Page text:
Now for end user computing devices such as personal laptops and phones, we want this design characteristic, as we have the need to use the browser, check our email, use the calendar and such. However, on the server side where our databases and websites live, it’s a flaw.
This seemingly innocuous design characteristic is what allows attackers to run their programs, such as cryptominers, on your servers. It is what allows attackers to insert card skimmers into your websites. It is what allows the attackers to run malware on your servers that try and shut down other pieces of malware in order to remain the dominant attacker.
Yes, you read that right — many of these variants now have so much free rein on so many thousands of websites that they literally fight against each other for your computing resources. This is how bad it’s gotten. It’s as if the cryptocriminals threw a party at your house while you were gone and then got into a big brawl and tore up all your furniture and ransacked your house. Then they woke up the next day and laughed all the way to the bank.
This isn’t the only way to deploy software, though. Consider famous software companies such as Uber, Airbnb, Twitter and Facebook. If you talk to their engineers, they’ll tell you that they already have to isolate a given program per server — in this case, a virtual machine. Why? It’s because they simply have too much software to begin with.
Instead of dealing with a single database, they might have to deal with hundreds or thousands. Likewise, the old concept of allowing multiple users on a given system doesn’t make a lot of sense anymore. It has evolved to the point where identity access management lives outside of the single server model.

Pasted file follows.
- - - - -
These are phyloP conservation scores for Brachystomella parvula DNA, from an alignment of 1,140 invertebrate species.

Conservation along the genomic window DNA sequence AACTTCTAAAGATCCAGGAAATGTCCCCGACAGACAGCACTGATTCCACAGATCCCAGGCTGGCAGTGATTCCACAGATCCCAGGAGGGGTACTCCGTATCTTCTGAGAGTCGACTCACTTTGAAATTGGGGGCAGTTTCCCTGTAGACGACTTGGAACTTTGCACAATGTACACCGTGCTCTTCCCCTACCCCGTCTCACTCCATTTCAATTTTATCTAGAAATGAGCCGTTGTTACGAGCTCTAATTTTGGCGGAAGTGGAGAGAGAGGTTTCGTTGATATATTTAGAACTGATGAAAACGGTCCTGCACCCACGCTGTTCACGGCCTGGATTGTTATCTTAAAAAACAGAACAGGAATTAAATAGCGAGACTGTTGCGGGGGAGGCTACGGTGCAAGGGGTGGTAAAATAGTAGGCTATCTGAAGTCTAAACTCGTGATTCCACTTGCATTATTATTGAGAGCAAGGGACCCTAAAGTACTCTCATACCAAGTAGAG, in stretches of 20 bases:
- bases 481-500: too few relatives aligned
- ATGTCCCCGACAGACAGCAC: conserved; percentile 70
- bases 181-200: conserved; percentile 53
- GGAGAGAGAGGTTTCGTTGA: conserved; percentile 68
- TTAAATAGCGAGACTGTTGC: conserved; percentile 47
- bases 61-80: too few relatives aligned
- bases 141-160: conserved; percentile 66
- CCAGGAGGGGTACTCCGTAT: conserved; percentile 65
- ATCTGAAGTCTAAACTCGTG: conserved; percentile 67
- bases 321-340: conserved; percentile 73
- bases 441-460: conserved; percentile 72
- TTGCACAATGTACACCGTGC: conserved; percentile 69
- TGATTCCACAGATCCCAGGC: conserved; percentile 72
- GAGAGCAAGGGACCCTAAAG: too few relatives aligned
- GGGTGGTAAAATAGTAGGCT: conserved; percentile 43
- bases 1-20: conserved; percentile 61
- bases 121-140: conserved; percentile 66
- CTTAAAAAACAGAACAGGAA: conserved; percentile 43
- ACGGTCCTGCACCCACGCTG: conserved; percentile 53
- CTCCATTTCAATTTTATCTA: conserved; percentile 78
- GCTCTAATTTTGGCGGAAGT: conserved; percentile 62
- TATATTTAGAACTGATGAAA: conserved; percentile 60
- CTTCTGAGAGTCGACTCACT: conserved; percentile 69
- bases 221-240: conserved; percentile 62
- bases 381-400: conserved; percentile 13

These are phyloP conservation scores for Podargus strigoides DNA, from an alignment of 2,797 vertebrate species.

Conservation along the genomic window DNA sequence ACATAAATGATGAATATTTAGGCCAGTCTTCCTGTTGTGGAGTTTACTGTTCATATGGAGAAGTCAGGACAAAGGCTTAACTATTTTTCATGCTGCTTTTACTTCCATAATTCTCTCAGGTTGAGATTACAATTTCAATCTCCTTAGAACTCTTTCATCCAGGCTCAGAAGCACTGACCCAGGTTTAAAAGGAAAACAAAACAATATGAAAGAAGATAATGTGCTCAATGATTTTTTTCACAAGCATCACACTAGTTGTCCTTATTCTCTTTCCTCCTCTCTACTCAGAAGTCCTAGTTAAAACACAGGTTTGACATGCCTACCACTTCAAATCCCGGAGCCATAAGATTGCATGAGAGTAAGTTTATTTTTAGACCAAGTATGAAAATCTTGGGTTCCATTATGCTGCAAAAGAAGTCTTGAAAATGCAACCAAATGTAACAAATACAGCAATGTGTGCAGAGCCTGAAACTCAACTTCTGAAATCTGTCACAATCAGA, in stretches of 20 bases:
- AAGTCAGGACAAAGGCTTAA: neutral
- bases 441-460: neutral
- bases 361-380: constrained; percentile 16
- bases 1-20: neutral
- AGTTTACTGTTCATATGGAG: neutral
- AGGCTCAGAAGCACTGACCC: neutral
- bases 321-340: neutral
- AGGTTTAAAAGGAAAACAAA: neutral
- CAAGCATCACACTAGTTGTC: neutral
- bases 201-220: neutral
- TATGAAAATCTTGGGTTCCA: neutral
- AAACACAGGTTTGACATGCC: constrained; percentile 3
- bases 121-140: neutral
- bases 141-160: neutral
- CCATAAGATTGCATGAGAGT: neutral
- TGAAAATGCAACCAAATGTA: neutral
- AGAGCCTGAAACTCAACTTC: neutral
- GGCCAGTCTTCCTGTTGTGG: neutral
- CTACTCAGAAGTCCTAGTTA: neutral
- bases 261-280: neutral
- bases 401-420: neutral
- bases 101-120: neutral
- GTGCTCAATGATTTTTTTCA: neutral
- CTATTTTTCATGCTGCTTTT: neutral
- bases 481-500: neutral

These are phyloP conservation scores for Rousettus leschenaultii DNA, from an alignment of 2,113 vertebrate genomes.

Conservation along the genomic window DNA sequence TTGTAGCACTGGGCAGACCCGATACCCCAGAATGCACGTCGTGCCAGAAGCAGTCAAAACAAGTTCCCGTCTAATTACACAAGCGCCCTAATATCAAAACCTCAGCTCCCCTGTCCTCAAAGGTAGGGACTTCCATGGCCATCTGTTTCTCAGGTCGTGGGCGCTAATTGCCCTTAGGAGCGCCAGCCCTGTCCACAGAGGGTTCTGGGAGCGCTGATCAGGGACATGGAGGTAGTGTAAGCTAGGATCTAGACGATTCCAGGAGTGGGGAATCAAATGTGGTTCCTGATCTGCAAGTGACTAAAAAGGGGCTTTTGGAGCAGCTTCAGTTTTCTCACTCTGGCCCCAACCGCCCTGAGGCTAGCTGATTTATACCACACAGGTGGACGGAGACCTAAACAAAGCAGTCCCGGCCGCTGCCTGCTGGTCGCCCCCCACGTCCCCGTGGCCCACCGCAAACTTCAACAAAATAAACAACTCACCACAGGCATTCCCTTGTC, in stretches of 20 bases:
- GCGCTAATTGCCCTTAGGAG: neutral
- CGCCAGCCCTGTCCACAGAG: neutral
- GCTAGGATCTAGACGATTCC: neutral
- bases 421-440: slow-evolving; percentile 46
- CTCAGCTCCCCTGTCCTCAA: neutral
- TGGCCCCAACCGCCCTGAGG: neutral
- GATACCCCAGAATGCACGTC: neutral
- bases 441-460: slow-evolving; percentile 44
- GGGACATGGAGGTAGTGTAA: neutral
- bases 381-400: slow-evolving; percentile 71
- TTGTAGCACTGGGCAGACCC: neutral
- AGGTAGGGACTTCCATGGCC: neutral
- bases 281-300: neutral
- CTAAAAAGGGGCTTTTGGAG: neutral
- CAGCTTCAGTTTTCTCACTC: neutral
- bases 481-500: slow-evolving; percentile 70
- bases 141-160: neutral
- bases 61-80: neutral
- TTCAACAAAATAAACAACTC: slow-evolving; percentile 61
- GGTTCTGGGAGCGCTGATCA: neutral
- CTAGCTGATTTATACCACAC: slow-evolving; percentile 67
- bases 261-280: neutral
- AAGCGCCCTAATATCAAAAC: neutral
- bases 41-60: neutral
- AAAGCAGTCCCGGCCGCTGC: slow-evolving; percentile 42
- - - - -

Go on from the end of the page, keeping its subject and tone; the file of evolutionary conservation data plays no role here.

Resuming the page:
Locking Out the Hackers
Unikernels embrace this new model of software provisioning yet enforce it at the same time. They run only one single application per virtual machine (the server). They can not, by design, run other programs on the same server.
This completely prevents attackers from running their programs on your server. It prevents them from downloading new software onto the server and massively limits their ability to inject malicious content, such as credit card skimming scripts and cryptomining programs.
Instead of scanning for hacked systems or unpatched systems waiting to be attacked, you could even run outdated software that has known bugs in it, and these same styles of attacks would fall flat, as there would be no capability to execute them. This is all enforced at the operating system level and backed by hardware baked-in isolation.
Are we going to continue to let the cryptocriminals run free on our servers? How are you going to call the cops on people you can’t even see who might live halfway around the world? Don’t fall prey to the notion that hackers are natural disasters and it’s only inevitable that they’ll get you one day. It doesn’t need to be like that. We don’t have to deploy our software like we are using computers from the 1970s. It’s time that we rebuilt our digital infrastructure.